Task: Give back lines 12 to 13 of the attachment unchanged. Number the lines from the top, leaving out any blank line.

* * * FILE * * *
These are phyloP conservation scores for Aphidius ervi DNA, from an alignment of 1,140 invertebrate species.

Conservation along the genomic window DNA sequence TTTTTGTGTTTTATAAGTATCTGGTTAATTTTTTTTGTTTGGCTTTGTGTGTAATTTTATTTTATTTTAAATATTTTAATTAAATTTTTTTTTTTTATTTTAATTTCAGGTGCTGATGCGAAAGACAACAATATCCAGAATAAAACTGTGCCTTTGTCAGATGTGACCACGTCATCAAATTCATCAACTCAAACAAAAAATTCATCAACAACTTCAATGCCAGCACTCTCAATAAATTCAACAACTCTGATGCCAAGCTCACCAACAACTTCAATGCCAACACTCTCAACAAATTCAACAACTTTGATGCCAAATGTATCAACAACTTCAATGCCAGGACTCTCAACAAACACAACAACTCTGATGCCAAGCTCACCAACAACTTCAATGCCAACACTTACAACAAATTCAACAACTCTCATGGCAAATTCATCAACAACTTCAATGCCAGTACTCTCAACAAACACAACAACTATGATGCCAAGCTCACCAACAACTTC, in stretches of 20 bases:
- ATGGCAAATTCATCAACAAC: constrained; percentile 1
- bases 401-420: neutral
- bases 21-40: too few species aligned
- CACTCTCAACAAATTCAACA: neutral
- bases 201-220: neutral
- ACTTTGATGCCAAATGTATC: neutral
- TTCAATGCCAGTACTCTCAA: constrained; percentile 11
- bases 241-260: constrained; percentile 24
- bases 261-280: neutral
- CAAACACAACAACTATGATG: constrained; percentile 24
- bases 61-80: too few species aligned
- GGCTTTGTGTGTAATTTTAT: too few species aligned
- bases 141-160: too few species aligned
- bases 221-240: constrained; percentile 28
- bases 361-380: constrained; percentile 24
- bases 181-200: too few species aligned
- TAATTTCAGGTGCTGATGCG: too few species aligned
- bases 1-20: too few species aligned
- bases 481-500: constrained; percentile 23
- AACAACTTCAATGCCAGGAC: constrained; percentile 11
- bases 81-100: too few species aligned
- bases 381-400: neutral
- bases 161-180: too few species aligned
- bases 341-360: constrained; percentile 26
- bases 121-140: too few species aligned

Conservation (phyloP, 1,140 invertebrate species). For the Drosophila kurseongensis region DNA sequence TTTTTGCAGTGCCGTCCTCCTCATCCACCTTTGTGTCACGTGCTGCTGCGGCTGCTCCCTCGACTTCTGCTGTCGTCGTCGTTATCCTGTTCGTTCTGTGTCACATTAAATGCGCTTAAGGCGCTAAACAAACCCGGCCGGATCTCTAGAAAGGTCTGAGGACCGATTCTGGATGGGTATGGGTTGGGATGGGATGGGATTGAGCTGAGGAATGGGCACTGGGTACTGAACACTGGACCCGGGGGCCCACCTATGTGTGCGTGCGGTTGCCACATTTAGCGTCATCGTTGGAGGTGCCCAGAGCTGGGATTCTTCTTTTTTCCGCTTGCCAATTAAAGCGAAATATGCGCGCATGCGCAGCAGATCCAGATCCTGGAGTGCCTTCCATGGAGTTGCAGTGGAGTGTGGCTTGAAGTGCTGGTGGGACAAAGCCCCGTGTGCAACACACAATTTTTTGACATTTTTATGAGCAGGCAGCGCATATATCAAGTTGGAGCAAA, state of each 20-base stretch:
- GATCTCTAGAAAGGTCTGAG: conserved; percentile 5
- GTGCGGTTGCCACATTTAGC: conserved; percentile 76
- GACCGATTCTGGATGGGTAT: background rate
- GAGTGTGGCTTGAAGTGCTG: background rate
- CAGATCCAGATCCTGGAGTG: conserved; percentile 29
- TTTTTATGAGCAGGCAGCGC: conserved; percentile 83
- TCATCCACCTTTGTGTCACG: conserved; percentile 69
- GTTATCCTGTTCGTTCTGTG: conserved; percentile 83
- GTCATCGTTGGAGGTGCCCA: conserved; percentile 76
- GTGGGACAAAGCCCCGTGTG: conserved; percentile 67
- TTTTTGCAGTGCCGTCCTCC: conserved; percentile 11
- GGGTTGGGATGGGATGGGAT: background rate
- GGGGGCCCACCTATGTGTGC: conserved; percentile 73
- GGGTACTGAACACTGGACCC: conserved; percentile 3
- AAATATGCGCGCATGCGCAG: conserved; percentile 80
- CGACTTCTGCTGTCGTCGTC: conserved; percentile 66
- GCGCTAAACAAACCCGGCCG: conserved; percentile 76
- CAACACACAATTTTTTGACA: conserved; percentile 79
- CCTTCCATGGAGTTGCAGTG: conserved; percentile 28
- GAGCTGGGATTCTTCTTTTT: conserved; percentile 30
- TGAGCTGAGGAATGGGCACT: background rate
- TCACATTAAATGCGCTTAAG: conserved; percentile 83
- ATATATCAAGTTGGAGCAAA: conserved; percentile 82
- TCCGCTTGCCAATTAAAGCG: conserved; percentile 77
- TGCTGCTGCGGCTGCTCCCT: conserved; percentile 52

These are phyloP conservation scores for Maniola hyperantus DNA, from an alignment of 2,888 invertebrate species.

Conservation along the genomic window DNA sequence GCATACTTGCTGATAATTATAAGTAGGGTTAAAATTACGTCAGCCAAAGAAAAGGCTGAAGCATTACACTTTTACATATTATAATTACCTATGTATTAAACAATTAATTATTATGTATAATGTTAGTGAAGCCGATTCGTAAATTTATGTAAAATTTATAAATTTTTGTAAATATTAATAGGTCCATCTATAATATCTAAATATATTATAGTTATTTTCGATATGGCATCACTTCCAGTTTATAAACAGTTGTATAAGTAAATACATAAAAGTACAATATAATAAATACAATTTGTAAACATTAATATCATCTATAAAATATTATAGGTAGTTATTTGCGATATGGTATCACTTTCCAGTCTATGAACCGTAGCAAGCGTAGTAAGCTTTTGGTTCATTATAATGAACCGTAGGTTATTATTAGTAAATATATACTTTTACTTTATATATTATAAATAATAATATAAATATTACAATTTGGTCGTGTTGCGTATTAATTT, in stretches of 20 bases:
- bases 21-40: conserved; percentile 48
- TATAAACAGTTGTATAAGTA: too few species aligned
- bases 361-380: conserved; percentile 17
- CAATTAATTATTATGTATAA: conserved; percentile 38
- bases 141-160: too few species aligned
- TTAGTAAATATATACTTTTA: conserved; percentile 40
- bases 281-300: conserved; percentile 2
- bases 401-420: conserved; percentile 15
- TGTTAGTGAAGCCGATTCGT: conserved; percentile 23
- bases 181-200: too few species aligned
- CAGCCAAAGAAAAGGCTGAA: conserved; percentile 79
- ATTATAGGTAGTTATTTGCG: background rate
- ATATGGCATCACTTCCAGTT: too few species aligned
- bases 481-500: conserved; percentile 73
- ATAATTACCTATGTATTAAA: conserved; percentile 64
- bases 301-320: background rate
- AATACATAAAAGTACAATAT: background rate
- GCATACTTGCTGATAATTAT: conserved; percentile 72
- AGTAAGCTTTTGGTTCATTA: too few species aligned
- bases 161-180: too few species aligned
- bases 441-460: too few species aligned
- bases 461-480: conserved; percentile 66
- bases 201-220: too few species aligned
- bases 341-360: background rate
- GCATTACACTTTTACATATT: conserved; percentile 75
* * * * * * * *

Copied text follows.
- CAAACACAACAACTATGATG: constrained; percentile 24
- bases 61-80: too few species aligned